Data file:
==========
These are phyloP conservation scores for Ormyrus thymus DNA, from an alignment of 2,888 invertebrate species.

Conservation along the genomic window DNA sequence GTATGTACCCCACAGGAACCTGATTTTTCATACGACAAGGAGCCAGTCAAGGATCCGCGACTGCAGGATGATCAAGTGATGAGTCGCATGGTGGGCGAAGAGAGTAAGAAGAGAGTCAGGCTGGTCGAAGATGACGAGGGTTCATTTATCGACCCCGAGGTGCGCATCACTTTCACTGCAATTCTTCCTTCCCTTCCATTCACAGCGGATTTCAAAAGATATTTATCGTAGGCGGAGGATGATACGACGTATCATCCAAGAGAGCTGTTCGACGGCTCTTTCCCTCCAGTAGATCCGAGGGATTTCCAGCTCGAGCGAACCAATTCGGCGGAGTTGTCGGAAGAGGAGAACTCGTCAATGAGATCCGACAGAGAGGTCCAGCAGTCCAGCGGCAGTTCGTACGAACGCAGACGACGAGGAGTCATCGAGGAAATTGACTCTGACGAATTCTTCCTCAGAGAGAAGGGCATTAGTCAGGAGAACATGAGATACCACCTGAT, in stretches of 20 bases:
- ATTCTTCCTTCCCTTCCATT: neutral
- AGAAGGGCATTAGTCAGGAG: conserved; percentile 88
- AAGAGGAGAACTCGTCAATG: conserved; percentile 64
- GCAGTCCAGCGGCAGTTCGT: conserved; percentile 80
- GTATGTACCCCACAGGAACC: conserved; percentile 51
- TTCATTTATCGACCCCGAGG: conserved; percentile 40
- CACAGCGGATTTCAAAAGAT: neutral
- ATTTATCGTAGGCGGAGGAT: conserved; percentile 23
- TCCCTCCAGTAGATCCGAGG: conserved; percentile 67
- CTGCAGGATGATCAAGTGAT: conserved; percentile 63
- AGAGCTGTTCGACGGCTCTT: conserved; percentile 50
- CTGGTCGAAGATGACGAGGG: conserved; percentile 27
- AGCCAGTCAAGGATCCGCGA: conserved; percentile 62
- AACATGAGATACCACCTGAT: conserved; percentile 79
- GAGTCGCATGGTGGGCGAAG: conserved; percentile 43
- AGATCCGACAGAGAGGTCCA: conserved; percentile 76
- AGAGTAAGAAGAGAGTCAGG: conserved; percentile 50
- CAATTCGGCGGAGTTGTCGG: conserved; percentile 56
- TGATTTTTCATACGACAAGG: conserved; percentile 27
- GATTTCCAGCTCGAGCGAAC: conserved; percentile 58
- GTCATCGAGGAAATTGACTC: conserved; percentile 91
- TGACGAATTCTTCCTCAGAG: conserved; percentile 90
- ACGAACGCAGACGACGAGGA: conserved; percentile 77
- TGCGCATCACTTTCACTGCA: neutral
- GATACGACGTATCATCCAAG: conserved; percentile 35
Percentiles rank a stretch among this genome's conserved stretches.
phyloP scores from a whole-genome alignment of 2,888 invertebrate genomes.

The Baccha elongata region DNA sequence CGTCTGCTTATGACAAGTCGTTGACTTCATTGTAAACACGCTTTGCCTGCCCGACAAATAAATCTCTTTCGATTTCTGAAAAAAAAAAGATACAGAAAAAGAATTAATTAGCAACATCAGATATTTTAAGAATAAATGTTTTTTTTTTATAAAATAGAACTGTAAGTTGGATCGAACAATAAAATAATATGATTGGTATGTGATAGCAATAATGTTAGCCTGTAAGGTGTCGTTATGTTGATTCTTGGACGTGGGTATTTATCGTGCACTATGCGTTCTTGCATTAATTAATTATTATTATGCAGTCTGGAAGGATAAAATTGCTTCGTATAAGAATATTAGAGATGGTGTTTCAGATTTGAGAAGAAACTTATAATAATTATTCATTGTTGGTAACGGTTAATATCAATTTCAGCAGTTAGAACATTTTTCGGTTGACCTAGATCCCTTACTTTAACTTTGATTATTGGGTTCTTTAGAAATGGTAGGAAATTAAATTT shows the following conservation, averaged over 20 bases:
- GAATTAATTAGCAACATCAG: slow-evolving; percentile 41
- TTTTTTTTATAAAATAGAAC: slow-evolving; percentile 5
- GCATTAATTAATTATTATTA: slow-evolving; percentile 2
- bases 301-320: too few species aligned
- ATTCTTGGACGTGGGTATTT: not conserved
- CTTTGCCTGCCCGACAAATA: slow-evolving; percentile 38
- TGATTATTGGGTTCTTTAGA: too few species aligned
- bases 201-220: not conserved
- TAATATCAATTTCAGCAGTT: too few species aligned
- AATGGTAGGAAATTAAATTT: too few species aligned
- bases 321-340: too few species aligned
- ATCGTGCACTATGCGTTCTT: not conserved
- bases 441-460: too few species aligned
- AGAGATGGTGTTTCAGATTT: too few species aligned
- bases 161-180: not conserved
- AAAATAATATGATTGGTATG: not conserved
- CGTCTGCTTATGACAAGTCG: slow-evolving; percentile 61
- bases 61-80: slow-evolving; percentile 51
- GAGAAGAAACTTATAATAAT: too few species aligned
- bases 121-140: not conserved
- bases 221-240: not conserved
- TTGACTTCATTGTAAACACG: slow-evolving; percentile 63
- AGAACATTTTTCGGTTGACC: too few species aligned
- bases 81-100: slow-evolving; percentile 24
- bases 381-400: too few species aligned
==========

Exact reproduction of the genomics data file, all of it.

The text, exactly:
These are phyloP conservation scores for Ormyrus thymus DNA, from an alignment of 2,888 invertebrate species.

Conservation along the genomic window DNA sequence GTATGTACCCCACAGGAACCTGATTTTTCATACGACAAGGAGCCAGTCAAGGATCCGCGACTGCAGGATGATCAAGTGATGAGTCGCATGGTGGGCGAAGAGAGTAAGAAGAGAGTCAGGCTGGTCGAAGATGACGAGGGTTCATTTATCGACCCCGAGGTGCGCATCACTTTCACTGCAATTCTTCCTTCCCTTCCATTCACAGCGGATTTCAAAAGATATTTATCGTAGGCGGAGGATGATACGACGTATCATCCAAGAGAGCTGTTCGACGGCTCTTTCCCTCCAGTAGATCCGAGGGATTTCCAGCTCGAGCGAACCAATTCGGCGGAGTTGTCGGAAGAGGAGAACTCGTCAATGAGATCCGACAGAGAGGTCCAGCAGTCCAGCGGCAGTTCGTACGAACGCAGACGACGAGGAGTCATCGAGGAAATTGACTCTGACGAATTCTTCCTCAGAGAGAAGGGCATTAGTCAGGAGAACATGAGATACCACCTGAT, in stretches of 20 bases:
- ATTCTTCCTTCCCTTCCATT: neutral
- AGAAGGGCATTAGTCAGGAG: conserved; percentile 88
- AAGAGGAGAACTCGTCAATG: conserved; percentile 64
- GCAGTCCAGCGGCAGTTCGT: conserved; percentile 80
- GTATGTACCCCACAGGAACC: conserved; percentile 51
- TTCATTTATCGACCCCGAGG: conserved; percentile 40
- CACAGCGGATTTCAAAAGAT: neutral
- ATTTATCGTAGGCGGAGGAT: conserved; percentile 23
- TCCCTCCAGTAGATCCGAGG: conserved; percentile 67
- CTGCAGGATGATCAAGTGAT: conserved; percentile 63
- AGAGCTGTTCGACGGCTCTT: conserved; percentile 50
- CTGGTCGAAGATGACGAGGG: conserved; percentile 27
- AGCCAGTCAAGGATCCGCGA: conserved; percentile 62
- AACATGAGATACCACCTGAT: conserved; percentile 79
- GAGTCGCATGGTGGGCGAAG: conserved; percentile 43
- AGATCCGACAGAGAGGTCCA: conserved; percentile 76
- AGAGTAAGAAGAGAGTCAGG: conserved; percentile 50
- CAATTCGGCGGAGTTGTCGG: conserved; percentile 56
- TGATTTTTCATACGACAAGG: conserved; percentile 27
- GATTTCCAGCTCGAGCGAAC: conserved; percentile 58
- GTCATCGAGGAAATTGACTC: conserved; percentile 91
- TGACGAATTCTTCCTCAGAG: conserved; percentile 90
- ACGAACGCAGACGACGAGGA: conserved; percentile 77
- TGCGCATCACTTTCACTGCA: neutral
- GATACGACGTATCATCCAAG: conserved; percentile 35
Percentiles rank a stretch among this genome's conserved stretches.
phyloP scores from a whole-genome alignment of 2,888 invertebrate genomes.

The Baccha elongata region DNA sequence CGTCTGCTTATGACAAGTCGTTGACTTCATTGTAAACACGCTTTGCCTGCCCGACAAATAAATCTCTTTCGATTTCTGAAAAAAAAAAGATACAGAAAAAGAATTAATTAGCAACATCAGATATTTTAAGAATAAATGTTTTTTTTTTATAAAATAGAACTGTAAGTTGGATCGAACAATAAAATAATATGATTGGTATGTGATAGCAATAATGTTAGCCTGTAAGGTGTCGTTATGTTGATTCTTGGACGTGGGTATTTATCGTGCACTATGCGTTCTTGCATTAATTAATTATTATTATGCAGTCTGGAAGGATAAAATTGCTTCGTATAAGAATATTAGAGATGGTGTTTCAGATTTGAGAAGAAACTTATAATAATTATTCATTGTTGGTAACGGTTAATATCAATTTCAGCAGTTAGAACATTTTTCGGTTGACCTAGATCCCTTACTTTAACTTTGATTATTGGGTTCTTTAGAAATGGTAGGAAATTAAATTT shows the following conservation, averaged over 20 bases:
- GAATTAATTAGCAACATCAG: slow-evolving; percentile 41
- TTTTTTTTATAAAATAGAAC: slow-evolving; percentile 5
- GCATTAATTAATTATTATTA: slow-evolving; percentile 2
- bases 301-320: too few species aligned
- ATTCTTGGACGTGGGTATTT: not conserved
- CTTTGCCTGCCCGACAAATA: slow-evolving; percentile 38
- TGATTATTGGGTTCTTTAGA: too few species aligned
- bases 201-220: not conserved
- TAATATCAATTTCAGCAGTT: too few species aligned
- AATGGTAGGAAATTAAATTT: too few species aligned
- bases 321-340: too few species aligned
- ATCGTGCACTATGCGTTCTT: not conserved
- bases 441-460: too few species aligned
- AGAGATGGTGTTTCAGATTT: too few species aligned
- bases 161-180: not conserved
- AAAATAATATGATTGGTATG: not conserved
- CGTCTGCTTATGACAAGTCG: slow-evolving; percentile 61
- bases 61-80: slow-evolving; percentile 51
- GAGAAGAAACTTATAATAAT: too few species aligned
- bases 121-140: not conserved
- bases 221-240: not conserved
- TTGACTTCATTGTAAACACG: slow-evolving; percentile 63
- AGAACATTTTTCGGTTGACC: too few species aligned
- bases 81-100: slow-evolving; percentile 24
- bases 381-400: too few species aligned